Ladies Man

Other
Friday, June 12, 2009
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Architects and apprentices in the Taliesin West drafting room, ca. 1962 (Courtesy Frank Lloyd Wright Foundation Archives, Taliesin West)

On Wednesday night, the Guggenheim brought together the women behind the man, and apparently the myth of Frank Lloyd Wright, in a program titled “The Architecture of Wright: Wright, Women & Narrative.”

Co-organized with the Beverly Willis Architecture Foundation, the lecture was accompanied by the premiere of A Girl Is A Fellow Here: 100 Women Architects in the Studio of Frank Lloyd Wright, a 15-minute documentary film produced by the Foundation. Throughout his career, Wright employed over 100 women architects and designers, and the film focuses on the lives of six of these women, including Marion Mahony, Isabel Roberts, Lois Gottlieb, Jane Duncombe, Eleanore Petterson, and Read Weber, who worked alongside Wright during his prolific career from his Oak Park offices to Taliesin West. Read More

Come To The Cabaret

Other
Thursday, June 11, 2009
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Last night we had the pleasure of checking out Last Remaining Seats, the L.A. Conservancy’s series of classic films inside the historic theatres of Los Angeles. Last night featured Cabaret, starring Liza Minelli and Michael York (York gave the introduction to the event) in the unmatchable Los Angeles Theater, a huge baroque palace on Broadway full of crystal chandeliers and impossibly ornate details. Guests were even welcome to visit the crusty old projection room (with its ancient dials and dressing room), the windswept rooftop, the subterranean ballroom, and the luxurious bathrooms. Other classic theaters hosting the event in other weeks include the Orpheum and the Million Dollar, which have been restored in recent years, and host music, theater, and even church services. More pictures of the festivities here: Read More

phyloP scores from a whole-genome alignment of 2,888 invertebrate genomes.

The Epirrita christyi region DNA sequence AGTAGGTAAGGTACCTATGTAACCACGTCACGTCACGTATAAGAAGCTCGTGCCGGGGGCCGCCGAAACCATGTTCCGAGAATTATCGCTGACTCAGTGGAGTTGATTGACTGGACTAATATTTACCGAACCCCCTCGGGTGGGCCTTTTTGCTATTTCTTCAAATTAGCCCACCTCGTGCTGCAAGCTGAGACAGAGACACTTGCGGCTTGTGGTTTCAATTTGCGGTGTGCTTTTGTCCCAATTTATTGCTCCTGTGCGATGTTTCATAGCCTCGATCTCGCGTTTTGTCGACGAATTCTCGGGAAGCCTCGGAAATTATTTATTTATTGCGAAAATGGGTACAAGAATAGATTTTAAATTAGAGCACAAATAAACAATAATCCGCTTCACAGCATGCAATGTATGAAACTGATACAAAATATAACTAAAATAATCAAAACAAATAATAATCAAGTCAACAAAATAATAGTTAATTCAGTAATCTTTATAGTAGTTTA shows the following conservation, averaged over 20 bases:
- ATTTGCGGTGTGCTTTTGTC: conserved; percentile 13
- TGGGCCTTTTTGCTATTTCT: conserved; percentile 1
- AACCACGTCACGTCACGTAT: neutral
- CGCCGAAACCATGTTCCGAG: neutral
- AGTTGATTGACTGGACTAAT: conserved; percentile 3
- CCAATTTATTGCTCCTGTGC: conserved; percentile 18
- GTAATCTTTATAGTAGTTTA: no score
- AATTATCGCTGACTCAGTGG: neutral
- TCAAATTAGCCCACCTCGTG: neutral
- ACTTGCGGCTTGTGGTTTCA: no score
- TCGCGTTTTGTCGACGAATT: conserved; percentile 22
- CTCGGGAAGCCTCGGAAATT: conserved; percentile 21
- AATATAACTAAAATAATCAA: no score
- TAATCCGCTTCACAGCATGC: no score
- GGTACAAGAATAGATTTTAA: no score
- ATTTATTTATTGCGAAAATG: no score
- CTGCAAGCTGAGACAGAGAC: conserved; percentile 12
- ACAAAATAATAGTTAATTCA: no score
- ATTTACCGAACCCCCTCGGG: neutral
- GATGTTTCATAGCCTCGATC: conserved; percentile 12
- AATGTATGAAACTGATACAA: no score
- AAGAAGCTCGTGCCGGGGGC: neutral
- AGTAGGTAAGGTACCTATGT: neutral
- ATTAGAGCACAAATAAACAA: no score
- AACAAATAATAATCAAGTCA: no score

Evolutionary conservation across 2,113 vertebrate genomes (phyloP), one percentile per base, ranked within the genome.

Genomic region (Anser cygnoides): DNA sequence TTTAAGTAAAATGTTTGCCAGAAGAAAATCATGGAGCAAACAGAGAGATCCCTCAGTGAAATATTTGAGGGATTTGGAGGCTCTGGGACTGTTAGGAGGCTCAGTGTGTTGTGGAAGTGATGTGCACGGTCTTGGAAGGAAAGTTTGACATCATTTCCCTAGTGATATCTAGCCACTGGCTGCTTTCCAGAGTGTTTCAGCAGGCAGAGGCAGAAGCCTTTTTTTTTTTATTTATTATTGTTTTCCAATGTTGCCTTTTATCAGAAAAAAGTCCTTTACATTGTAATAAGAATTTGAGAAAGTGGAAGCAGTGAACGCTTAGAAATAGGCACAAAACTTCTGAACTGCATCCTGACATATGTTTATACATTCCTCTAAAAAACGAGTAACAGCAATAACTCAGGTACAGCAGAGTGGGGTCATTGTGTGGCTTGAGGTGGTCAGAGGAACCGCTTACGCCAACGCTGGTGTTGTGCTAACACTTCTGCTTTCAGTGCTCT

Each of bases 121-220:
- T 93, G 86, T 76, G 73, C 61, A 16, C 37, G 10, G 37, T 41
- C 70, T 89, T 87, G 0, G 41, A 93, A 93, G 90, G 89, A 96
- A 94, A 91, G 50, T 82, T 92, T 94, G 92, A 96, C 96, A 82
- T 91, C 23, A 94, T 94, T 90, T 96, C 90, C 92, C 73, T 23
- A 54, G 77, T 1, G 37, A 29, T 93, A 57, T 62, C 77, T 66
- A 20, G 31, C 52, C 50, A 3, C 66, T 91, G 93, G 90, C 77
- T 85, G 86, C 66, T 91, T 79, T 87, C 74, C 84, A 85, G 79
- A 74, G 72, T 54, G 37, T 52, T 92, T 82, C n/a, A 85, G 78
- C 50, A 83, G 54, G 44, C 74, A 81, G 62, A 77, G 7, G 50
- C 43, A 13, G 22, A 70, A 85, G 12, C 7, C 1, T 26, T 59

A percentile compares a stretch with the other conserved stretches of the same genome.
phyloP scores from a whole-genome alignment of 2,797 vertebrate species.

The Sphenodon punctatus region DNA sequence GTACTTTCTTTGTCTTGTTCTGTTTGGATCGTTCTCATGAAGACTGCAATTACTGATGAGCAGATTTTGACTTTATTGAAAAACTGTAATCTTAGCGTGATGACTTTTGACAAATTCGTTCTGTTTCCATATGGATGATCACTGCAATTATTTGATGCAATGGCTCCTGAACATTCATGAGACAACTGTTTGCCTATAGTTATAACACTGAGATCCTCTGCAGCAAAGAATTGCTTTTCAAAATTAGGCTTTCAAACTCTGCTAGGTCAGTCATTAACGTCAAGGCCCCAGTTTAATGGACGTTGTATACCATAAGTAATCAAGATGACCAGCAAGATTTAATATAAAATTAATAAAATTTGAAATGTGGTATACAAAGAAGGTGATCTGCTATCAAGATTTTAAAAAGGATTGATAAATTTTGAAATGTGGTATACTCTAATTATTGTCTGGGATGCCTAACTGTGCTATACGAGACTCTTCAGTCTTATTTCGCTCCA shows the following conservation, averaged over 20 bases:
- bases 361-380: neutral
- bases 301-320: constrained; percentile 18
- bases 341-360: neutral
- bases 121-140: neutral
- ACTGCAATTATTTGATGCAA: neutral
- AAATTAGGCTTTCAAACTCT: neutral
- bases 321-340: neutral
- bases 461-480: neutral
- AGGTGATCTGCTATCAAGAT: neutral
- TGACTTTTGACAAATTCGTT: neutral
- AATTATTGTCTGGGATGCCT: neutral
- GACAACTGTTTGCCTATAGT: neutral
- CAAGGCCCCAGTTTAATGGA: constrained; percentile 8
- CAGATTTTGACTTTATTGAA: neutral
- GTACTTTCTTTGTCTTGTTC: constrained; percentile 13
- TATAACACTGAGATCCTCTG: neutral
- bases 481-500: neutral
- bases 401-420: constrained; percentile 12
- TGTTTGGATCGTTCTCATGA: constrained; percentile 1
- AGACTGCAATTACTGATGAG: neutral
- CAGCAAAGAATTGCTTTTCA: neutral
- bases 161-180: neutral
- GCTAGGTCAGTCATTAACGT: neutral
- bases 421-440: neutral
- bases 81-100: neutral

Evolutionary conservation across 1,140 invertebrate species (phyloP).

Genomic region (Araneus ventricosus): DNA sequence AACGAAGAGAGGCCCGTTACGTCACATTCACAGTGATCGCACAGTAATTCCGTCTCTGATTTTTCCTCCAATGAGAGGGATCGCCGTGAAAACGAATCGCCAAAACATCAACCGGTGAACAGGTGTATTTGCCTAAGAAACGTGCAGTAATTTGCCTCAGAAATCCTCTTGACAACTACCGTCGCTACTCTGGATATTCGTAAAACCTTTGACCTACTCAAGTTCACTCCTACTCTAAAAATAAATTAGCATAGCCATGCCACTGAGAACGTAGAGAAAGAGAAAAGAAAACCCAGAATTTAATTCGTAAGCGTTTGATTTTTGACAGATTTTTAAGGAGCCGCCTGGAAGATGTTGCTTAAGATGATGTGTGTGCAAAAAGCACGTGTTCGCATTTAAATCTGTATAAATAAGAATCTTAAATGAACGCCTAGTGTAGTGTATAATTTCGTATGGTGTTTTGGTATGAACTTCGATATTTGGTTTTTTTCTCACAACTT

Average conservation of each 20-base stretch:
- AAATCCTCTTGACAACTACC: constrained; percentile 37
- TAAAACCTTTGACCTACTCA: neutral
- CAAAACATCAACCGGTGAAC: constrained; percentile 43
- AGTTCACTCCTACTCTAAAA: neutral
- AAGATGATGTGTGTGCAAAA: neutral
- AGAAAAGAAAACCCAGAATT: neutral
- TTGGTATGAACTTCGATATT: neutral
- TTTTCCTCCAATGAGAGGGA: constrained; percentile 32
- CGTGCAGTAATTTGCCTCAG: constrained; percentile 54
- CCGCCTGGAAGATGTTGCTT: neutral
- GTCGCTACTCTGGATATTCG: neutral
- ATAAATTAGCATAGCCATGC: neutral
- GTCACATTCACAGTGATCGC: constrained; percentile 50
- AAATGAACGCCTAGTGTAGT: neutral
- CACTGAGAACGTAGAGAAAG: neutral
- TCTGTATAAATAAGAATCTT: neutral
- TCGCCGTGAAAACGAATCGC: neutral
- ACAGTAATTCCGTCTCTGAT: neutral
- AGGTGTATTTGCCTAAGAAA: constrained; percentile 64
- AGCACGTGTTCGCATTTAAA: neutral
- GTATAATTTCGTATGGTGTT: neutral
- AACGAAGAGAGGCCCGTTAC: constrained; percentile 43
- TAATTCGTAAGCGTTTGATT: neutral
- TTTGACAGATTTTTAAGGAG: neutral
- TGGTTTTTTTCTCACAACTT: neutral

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Deal or No Deal?

Other
Thursday, June 11, 2009
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Will the MTA allow Forest City Ratner to under pay for the Atlantic Avenue rail yards? (Courtesy Daylife)

Will the MTA allow Forest City Ratner to under pay for the Atlantic Avenue rail yards? (Courtesy Daylife)

Maybe Forest City Ratner won’t get a deal on the MTA rail yards after all.

A major part of Develop Don’t Destroy Brooklyn’s strategy for putting the final nail in Atlantic Yards’ coffin is challenging the ethicality (and legality) of an apparent agreement to allow Ratner to pay less than the agreed-upon $100 million for the rail yards atop which the Atlantic Yards are to rise. DDDB hopes the agreement will be released in advance of a hearing on the matter on June 24, something we inquired about for yesterday’s story. Today, the MTA responded, and depending on your perspective, it is either good news or bad for the project’s opponents. Read More

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In da COOLHAUS

Other
Thursday, June 11, 2009
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What happens when an ice cream-obsessed design writer meets two ice cream slinging architects? She makes a video! Our dear friend, colleague, and (now) hero Alissa Walker (aka Gelatobaby) recently swung by the COOLHAUS truck, where she chats with the two proprietors about the inspiration, construction, and popular explosion of their architecturally delicious desserts. One Cinnamoneo, please! (To find out where the truck’ll be, follow COOLHAUS on Twitter.)

Gehry Officially Gone

Other
Wednesday, June 10, 2009
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One of a handful of renderings of Ellerbe Beckets new plans for the arena that leaked to the Times. (Courtesy nytimes.com)

One of a handful of renderings of Ellerbe Becket's new plans for the arena that leaked to the Times. (Courtesy nytimes.com)

As we wrote in  our story last week, Frank Gehry might not be involved with any buildings on the Atlantic Yards site and not just the arena. As a Forest City Ratner spokesperson told me, “Frank might design one of the buildings later, I don’t think it’s impossible. But right now, he is just the master planner.” Well, as of yesterday, WNYC reported that the it will be impossible after all: Read More

The Art Above

Other
Wednesday, June 10, 2009
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View of High Line looking South (Photos: Victoria Monjo)

As the first segment of The High Line opened to the public on Monday, the first public art commission to occupy the space was unveiled. Read More